Tribune Web Desk
Chandigarh, January 24
Imagine a family of 150 siblings, and all of them are your brothers and sisters and not your cousins.
A 19-year-old boy, Merlin Blackmore, has revealed secrets about his Polygamist-cult family on the video-sharing app, TikTok.
The teenager revealed has he grew up in a cult-like family with one father, 27 mothers, and 150 siblings.
The Sun has called it “Canada’s largest Polygamist Family” on record.
This family’s head is 64-year-old, Winston Blackmore. He is settled in Bountiful, British Columbia, where he lives with a large polygamous family. Three of his children have come out to speak about their experiences in public.
Aside from Merlin, Muray—who is also 19—and Warren, 21, took their story to social media sites to post.
Merlin, the youngest of the three, no longer lives with the family, and has moved to the United States.
“I’ve wanted to talk about this for years. Now I’m in a position I can, the world is going to know,” he said in a TikTok.
There were 27 women, but only 22 of them had kids with Winston.
Of those 22, 16 remain still married to him.
The children were trained to call their biological mother “mum.” They called the other wives of their father a “mother” followed by their first name.
The large family had a “motel house” to board all teenagers. The children did not live with their mothers as they grew older. The other brother, Warren, revealed the general setting was to have two wives per house with young kids.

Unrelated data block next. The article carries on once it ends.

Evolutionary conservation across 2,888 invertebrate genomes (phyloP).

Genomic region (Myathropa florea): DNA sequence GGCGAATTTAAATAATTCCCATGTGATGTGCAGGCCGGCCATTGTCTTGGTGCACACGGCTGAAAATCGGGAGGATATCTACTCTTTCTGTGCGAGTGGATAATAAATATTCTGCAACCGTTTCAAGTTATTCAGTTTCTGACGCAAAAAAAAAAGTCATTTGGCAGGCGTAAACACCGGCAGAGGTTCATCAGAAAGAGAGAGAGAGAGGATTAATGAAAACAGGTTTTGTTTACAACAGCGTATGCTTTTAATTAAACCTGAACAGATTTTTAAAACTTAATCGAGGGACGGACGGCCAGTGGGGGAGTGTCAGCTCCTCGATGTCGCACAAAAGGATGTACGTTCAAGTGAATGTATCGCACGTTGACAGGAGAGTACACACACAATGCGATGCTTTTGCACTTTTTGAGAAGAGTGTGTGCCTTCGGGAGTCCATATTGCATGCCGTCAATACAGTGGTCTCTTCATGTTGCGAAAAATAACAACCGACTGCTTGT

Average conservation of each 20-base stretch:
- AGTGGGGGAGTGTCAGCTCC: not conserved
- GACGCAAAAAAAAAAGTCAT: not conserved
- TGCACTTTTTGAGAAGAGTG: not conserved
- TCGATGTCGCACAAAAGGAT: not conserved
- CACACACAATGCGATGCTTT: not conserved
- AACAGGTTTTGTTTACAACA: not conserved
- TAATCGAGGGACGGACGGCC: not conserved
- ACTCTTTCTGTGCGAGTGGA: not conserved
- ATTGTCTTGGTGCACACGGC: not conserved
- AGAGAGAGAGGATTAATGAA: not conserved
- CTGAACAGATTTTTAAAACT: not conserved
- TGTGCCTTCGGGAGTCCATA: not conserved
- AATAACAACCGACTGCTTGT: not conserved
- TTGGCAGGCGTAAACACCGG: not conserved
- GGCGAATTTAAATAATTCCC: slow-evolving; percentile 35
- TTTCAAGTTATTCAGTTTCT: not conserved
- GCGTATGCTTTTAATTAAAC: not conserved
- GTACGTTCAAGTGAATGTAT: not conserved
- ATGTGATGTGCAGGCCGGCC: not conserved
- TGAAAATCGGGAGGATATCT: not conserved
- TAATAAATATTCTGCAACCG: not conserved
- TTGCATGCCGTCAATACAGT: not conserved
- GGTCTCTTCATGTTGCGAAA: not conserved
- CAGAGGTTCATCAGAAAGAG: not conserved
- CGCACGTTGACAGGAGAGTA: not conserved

Each wife would occupy one floor of the house.
Of the wives, there were a pair of 3-sisters married to Winston. And there were 4 groups of two sisters. Murray calls himself a triplet because two other kids from two other wives were born on the same day.
The family was so large they formed their community.
The family farmed their own produce and kids were given farming duties. However, their quaint community is against the law. Winston was accused of practising plural or ‘celestial’ marriage in 2017.
He served six months of house arrest.
The three brothers have now left their community and live separately. However, they are still in touch with their siblings back home.